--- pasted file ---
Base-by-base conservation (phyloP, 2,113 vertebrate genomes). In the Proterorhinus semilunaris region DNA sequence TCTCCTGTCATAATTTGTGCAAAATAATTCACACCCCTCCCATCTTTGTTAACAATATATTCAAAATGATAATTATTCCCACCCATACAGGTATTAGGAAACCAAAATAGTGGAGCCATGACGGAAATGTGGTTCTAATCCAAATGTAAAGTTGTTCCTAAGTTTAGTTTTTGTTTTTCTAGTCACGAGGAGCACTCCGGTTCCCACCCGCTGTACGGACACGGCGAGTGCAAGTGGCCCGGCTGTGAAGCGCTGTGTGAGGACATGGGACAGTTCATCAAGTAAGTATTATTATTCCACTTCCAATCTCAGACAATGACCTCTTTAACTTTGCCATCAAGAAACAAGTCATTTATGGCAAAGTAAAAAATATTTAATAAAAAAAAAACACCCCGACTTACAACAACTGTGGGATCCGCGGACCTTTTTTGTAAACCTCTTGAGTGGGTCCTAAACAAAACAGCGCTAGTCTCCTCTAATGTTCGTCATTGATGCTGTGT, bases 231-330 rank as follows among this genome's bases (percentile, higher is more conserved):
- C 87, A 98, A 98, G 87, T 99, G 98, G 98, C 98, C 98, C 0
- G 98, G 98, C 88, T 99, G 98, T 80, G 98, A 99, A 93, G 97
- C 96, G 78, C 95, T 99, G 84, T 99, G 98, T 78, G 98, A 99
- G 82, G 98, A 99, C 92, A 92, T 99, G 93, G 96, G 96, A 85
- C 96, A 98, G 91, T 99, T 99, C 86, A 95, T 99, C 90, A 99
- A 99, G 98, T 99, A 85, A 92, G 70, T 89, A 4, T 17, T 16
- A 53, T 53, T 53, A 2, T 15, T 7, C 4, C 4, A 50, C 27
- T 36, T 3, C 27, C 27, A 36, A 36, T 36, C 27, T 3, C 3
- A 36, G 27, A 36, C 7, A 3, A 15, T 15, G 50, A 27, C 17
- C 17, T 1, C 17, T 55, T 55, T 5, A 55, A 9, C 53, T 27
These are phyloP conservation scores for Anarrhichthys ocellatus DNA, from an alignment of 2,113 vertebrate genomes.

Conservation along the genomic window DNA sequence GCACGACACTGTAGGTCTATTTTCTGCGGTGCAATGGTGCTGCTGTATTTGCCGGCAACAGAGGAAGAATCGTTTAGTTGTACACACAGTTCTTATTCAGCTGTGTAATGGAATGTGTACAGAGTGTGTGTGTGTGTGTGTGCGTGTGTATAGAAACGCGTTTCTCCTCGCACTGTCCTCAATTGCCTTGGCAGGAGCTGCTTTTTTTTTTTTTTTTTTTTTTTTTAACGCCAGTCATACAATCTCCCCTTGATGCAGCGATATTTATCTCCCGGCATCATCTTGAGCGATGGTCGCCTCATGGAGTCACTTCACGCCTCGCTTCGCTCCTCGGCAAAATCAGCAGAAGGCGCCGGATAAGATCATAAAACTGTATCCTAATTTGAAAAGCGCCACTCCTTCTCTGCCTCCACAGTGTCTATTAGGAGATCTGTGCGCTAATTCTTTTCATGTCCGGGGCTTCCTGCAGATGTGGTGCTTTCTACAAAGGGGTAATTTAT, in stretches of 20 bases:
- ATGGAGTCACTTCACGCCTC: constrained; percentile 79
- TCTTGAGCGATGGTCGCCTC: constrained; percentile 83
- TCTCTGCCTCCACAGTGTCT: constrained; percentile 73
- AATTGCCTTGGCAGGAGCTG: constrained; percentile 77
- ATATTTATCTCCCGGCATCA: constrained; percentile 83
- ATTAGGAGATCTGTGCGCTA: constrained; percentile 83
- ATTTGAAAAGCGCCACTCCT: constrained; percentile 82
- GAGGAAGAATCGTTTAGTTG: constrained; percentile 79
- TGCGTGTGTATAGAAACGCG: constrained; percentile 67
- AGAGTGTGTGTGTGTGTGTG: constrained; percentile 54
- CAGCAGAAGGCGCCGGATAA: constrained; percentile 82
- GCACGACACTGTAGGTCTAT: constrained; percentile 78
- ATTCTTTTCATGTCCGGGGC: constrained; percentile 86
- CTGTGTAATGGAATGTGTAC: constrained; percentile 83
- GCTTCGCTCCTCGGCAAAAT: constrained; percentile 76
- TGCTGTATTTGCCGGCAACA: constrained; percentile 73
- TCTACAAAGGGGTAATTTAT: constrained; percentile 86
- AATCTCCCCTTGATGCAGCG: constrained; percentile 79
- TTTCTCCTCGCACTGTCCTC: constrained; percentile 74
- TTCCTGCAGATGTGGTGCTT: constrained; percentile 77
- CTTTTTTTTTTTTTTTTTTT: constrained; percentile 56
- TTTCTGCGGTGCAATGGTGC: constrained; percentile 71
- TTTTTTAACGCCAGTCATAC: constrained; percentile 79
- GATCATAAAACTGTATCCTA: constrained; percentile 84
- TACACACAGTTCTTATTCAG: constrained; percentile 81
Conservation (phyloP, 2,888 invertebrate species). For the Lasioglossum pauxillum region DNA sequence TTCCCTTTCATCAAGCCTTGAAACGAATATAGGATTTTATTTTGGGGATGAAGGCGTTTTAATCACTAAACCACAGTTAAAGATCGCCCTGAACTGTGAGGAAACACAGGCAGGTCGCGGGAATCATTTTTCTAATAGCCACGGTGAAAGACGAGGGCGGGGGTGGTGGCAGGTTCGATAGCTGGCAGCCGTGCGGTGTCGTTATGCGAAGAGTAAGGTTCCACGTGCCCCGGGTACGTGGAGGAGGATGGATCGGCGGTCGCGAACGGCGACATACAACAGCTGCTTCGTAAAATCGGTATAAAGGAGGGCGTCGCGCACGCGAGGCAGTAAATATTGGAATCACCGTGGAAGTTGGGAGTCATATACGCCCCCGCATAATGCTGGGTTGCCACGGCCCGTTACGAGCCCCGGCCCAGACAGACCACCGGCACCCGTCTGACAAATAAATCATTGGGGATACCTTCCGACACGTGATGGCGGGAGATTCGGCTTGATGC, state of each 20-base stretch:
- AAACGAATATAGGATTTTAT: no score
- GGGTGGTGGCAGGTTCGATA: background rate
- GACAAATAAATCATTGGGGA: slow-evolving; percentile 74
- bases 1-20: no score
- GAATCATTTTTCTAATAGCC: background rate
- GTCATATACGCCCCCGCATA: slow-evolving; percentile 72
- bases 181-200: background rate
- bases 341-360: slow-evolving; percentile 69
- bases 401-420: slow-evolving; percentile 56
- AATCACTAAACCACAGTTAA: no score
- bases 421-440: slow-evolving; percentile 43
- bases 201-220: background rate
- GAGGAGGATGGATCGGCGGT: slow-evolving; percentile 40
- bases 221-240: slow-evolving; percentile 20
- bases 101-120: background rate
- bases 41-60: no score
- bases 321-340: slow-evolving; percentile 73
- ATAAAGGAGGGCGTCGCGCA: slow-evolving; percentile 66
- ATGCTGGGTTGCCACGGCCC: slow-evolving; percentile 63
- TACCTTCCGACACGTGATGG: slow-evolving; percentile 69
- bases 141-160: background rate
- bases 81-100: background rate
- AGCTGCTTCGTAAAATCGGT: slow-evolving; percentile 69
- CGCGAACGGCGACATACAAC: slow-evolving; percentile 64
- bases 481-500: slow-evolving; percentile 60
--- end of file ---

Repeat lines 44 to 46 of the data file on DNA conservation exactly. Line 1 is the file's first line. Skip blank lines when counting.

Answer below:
- GAATCATTTTTCTAATAGCC: background rate
- GTCATATACGCCCCCGCATA: slow-evolving; percentile 72
- bases 181-200: background rate